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Research Report

Political Economy of Internal Conflict in Sri Lanka

S.W.R. de A. Samarasinghe
Copyright Date: Jul. 1, 2003
Published by: Clingendael Institute
Pages: 122

Table of Contents

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  1. (pp. [i]-[ii])
  2. (pp. 1-4)
  3. (pp. 7-8)

    This paper is part of a larger research project, 'Coping with Internal Conflict' (CICP), which was executed by the Conflict Research Unit of the Netherlands Institute of International Relations 'Clingendael' for the Netherlands Ministry of Foreign Affairs. The CICP, which was finalized at the end of 2002, consisted of three components: 'Political Economy of Internal Conflict': 'Managing Group Grievances and Internal Conflict; and 'Security Sector Reform'. This paper was written in the framework of the research component 'Political Economy of Internal Conflict'.

    Addressing the political economy of internal conflict calls for policies on the basis of good analysis. The purpose...

  4. (pp. 9-12)
  5. (pp. 13-18)

    This paper is an analytical study of the political economy of Sri Lanka’s violent civil conflict that has lasted over twenty years.¹ The widely accepted generic definition of the term ‘political economy’ means ‘the political basis of economic decision making and economic basis of political decisionmaking.² Pyt Douma in a paper specifically prepared for the project under which the present paper is written has provided a more focused definition of the of the political economy of war as:

    ‘the way in which economic resources are generated and exploited by participating factions and actors, internal and external, located in specific areas...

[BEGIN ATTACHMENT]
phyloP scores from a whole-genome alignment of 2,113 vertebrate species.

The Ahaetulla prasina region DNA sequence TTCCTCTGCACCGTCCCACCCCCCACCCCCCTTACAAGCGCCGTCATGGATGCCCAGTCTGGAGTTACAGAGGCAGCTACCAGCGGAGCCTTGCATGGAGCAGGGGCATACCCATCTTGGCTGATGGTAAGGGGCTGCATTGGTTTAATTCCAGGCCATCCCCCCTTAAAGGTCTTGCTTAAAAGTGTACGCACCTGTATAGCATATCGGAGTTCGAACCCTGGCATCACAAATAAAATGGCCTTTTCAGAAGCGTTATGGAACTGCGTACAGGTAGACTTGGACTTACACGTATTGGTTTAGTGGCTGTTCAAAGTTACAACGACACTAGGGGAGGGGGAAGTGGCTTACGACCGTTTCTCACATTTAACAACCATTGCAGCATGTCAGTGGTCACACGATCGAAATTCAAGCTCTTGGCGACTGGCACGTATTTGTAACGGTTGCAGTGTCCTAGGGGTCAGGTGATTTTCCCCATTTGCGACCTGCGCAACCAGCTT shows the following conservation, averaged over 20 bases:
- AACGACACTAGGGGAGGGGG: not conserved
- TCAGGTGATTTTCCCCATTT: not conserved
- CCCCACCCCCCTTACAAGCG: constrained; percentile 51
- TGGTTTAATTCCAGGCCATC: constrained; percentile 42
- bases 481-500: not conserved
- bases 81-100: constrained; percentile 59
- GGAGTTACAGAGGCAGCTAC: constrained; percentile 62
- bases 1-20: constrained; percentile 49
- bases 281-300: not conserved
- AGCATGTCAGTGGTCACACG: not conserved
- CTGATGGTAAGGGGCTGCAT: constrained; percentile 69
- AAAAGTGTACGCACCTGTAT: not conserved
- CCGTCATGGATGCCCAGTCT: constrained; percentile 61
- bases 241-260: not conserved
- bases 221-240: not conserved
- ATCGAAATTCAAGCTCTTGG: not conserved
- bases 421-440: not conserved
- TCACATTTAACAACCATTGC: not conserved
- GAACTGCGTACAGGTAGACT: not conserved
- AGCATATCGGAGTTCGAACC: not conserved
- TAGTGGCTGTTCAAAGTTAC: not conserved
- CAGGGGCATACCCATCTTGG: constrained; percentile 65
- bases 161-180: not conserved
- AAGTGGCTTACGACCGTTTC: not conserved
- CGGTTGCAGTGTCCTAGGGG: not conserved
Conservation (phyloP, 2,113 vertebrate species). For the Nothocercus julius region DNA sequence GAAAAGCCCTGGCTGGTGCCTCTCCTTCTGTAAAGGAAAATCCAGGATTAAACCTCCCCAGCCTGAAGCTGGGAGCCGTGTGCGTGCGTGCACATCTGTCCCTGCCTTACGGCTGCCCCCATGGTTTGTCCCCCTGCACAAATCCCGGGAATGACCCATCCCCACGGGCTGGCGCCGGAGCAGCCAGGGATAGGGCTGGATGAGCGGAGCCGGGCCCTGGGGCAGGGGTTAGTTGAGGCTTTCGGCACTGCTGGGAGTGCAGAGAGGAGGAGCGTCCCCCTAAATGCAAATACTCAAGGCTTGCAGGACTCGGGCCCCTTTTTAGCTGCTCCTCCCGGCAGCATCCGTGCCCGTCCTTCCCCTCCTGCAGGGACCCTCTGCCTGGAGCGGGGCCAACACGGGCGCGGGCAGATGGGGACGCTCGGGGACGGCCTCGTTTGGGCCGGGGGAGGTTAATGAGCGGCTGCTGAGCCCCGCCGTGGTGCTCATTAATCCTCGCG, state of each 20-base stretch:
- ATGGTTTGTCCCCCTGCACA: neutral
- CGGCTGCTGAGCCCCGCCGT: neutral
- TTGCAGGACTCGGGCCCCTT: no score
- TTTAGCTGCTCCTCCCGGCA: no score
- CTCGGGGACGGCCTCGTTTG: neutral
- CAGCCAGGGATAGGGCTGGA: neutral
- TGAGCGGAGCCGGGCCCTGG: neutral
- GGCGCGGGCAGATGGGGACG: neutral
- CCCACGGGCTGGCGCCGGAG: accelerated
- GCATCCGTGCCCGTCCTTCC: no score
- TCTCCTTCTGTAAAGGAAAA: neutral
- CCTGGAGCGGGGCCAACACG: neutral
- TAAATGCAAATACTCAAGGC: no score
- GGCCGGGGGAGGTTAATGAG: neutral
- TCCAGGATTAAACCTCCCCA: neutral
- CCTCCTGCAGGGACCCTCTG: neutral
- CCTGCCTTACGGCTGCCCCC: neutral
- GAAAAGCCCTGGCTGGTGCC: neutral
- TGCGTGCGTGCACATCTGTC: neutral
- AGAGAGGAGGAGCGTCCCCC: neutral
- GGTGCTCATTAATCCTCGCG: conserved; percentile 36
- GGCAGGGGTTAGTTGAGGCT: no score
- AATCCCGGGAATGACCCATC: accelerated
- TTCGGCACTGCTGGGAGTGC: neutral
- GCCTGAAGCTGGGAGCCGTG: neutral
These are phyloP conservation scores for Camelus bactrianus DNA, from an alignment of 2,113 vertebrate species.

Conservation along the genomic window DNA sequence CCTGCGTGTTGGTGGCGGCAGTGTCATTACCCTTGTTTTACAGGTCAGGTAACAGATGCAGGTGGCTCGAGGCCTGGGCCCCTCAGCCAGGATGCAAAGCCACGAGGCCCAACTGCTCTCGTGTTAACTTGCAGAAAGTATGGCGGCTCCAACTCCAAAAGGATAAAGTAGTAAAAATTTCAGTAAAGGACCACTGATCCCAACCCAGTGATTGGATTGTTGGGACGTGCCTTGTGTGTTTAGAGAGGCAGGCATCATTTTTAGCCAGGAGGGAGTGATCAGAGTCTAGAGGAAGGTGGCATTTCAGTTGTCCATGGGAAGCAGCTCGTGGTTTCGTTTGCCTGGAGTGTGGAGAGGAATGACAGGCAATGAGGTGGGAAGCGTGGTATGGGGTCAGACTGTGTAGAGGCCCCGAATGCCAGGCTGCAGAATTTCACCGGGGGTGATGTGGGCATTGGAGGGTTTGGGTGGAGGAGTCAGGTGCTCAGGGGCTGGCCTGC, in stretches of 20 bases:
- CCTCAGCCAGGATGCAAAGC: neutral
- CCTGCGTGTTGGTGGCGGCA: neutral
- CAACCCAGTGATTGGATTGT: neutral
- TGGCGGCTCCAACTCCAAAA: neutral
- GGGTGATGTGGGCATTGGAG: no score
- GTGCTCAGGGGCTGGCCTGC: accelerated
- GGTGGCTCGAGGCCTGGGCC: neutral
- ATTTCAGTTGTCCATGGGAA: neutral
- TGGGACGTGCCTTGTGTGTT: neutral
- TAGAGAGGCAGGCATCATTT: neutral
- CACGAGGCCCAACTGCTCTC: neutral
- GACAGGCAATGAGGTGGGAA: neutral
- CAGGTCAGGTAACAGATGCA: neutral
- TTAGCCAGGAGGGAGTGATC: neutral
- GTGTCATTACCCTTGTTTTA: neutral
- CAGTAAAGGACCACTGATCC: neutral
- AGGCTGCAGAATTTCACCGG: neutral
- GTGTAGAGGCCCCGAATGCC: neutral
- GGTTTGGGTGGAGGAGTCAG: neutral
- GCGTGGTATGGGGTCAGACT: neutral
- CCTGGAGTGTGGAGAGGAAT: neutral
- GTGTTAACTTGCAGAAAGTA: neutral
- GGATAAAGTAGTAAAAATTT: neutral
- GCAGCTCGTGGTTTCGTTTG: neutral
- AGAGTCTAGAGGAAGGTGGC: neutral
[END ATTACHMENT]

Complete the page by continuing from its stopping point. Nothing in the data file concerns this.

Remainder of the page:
6. (pp. 19-24)

    We divided the actors involved in the conflict or have some association with the conflict into two broad categories, local and international. However, the distinction can be blurred in some instances. For example, the multi-national corporations and the international NGOs that operate in Sri Lanka are international in origin but function locally, usually with local partners. Subject to this grey area the local/international distinction is a useful typology for our analysis.

    From an ethnic perspective the principal actors in the current conflict are the Sinhalese and the Sri Lankan Tamils. This basic division is not without its own complications. The...

  7. (pp. 25-42)

    In the fifty years since independence Sri Lanka has failed to build an all-inclusive state to accommodate its multi-ethnic polity. The Sinhalese in general view the state and the role that it plays as the natural outcome of the exercise of the rights of a democratic majority. At Independence in 1948 the then Tamil leaders demanded parity of status for the minorities in the legislature - 50% of the seats for the Sinhalese and the balance 50% for the minorities. The Sinhalese viewed this demand as not only unreasonable but also as an example of Tamils wanting more than fair...

  8. (pp. 43-52)

    A field investigation was conducted as a component of this study with the objective of detailed probing into the impact of the on-going armed confrontations between the security forces of the government and the secessionist militants on the economy at the level of the individual household and that of the communities from which the combatants are drawn. In addition, the investigation was aimed at gaining an understanding of the prevailing perceptions at the grassroots of society on the micro-economic impact of the war. For reasons relating to difficulties of access to areas that are under the control of the militants,...

  9. (pp. 53-64)

    Insurgencies must achieve certain goals to grow and prosper. These include:





    The LTTE has achieved a high degree of cohesion by recruiting to its fighting cadres and other ranks exclusively from one ethnic group, the Tamil community. They have a shared grievance to motivate them and a shared ideology to guide them. The LTTE has also successfully propagated this culture among large sections of the Diaspora community. Interestingly, the LTTE also did not tolerate any rivals who challenged them or had the potential to challenge them. Such individuals or groups have been largely eliminated or silenced....

  10. (pp. 65-72)